Last month, an assessment of Arctic climate change by 300 scientists for the eight countries with Arctic territory, including the United States, concluded that “human influences” are now the dominant factor.

Inuit representatives attending the conference said in telephone interviews that after studying the matter for several years with the help of environmental lawyers they would this spring begin the lengthy process of filing a petition by collecting videotaped statements from elders and hunters about the effects they were experiencing from the shrinking northern icescape.

This could be the ultimate pseudo-science class-action lawsuit. Of course, the “no empty chair” theory says that the United States should not be the only defendant.

25. September 2004 · Comments Off on Coming Soon To a Med Lab Near You: A Dog · Categories: General, Science!

This is really amazing:

Sept. 24, 2004 β€” For years, dog owners have been informing their doctors about the apparent disease-detecting ability of their pets, and today those claims gain some credibility with the release of the first ever peer-reviewed scientific study showing that dogs can smell cancer.

The paper, published in the British Medical Journal, tested whether canines could sniff out bladder cancer within urine samples. The researchers believe dogs probably can smell other cancers and diseases, such as tuberculosis.

But I ask, with all these wonderous things we can train dogs to do, why do we need $50,000 dynamometers to do smog checks? πŸ˜€

29. August 2004 · Comments Off on For Those That Liked Toy Trains, Slot Cars, And Arthur C. Clarke… · Categories: Science!

As well as science projects, this competition may be right up your alley:

Enthusiasts on Friday unveiled an effort to establish an annual competition for space-elevator technologies, taking a page from the playbook for other high-tech contests such as the $10 million Ansari X Prize.

Many of the details surrounding the “Elevator:2010” challenge β€” including financing β€” still have to be fleshed out, however.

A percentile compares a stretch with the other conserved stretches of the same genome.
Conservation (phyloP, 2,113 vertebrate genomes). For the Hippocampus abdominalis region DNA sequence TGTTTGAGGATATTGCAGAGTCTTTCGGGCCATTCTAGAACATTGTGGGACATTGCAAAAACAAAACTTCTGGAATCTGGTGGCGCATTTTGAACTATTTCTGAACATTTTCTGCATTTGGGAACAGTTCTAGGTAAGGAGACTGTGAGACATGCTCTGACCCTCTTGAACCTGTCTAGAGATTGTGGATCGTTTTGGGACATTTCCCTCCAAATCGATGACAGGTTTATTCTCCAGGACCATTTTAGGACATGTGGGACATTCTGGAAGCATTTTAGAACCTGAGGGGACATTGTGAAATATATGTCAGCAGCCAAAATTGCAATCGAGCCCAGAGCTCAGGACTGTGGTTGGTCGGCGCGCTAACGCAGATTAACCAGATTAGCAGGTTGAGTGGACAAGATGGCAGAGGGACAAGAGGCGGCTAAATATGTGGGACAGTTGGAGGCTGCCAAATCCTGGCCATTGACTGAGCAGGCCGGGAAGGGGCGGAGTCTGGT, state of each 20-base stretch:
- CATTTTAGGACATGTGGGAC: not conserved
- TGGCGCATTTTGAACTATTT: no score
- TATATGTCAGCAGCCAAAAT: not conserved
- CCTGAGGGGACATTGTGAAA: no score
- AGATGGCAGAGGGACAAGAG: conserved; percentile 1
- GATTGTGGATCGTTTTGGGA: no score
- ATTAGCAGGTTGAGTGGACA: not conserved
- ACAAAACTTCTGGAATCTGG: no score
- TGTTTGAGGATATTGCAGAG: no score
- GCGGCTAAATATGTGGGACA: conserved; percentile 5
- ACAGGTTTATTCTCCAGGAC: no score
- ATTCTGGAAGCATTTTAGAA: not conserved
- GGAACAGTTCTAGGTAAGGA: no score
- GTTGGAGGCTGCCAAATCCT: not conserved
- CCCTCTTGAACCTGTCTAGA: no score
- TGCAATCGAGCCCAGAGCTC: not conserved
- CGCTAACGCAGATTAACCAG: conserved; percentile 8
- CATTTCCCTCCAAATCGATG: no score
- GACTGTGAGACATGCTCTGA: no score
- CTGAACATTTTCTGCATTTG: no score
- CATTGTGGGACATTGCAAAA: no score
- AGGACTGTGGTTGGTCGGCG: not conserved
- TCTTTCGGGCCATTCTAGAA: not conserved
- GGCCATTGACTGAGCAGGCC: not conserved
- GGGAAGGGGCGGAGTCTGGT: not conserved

The project, spearheaded by the California-based Spaceward Foundation, would focus on innovations in fields that could open the way for payloads to be lifted into space by light-powered platforms. Such platforms, also known as climbers, would move up and down superstrong ribbons rising as high as 62,000 miles (100,000 kilometers) above Earth’s surface.

From fiction to fact
The space elevator concept goes back to vintage science fiction β€” with emphasis on the “fiction.” But in the past couple of years, researchers at institutions such as Los Alamos National Laboratory and NASA’s Marshall Space Flight Center have been looking into ways to turn the idea into reality.

β€˜We firmly believe that the set of technologies that underlie the infinite promise of the space elevator can be demonstrated, or proven infeasible, within a five-year time frame.’

If space elevators could actually be built, the cost of sending payloads into space could be reduced from $10,000 or more per pound (455 grams) to $100 or less β€” opening up a revolutionary route to the final frontier. Like the X Prize for private spaceflight, Elevator:2010 is aimed at jump-starting the revolution.

“We firmly believe that the set of technologies that underlie the infinite promise of the space elevator can be demonstrated, or proven infeasible, within a five-year time frame,” the Web site for the competition declares. “And hence our name. Elevator:2010. We promise to get an answer for you by then.”

In order to work, the elevator’s ribbons would have to be made of materials stronger than any that exist today; carbon nanotube composites are the current favorites. Conventional rockets would launch components of the elevator, which would be anchored to an Earth station to form a bridge to outer space.

Most of the current schemes call for the climbers to be powered by sunlight and/or intense artificial light focused onto photoelectric cells. The climbers would ride on the ribbons like rail cars.

Enlisting student teams
Elevator:2010 seeks to encourage technology development through annual contests that start small: One contest would pit climber prototypes against each other in races up a roughly 200-foot (60-meter) ribbon. A second contest would focus on developing better materials for the ribbons, and a third would encourage construction of power-beaming systems.

The first competition is tentatively scheduled for next June or July in the San Francisco Bay area, said Ben Shelef, a member of the Elevator:2010 team. That time frame would give student teams at universities enough time to build light-powered climbers β€” just as teams of engineering students build solar-powered vehicles during the school year for the American Solar Challenge.

“We’ve gotten feedback from the universities, so we know it’s feasible,” Shelef said. “It’s the same thing as the solar cars, but on steroids.”

The fastest-moving climber would earn its team a $50,000 prize, with a $20,000 second prize and a $10,000 third prize. The strongest ribbon would win a $10,000 first prize, and the best power-beaming system could win $10,000.

Details of the ribbon and power-beaming competitions have yet to be fleshed out, and the financial foundation of the entire challenge depends on sponsorships yet to be announced. The Silicon Valley mechanical design company where Shelef works, Gizmonics Inc., is listed as an initial sponsor.

Actually, if anyone is interested in talking to me about collaborating on this project, I have some ideas.

Hat Tip: Instapundit.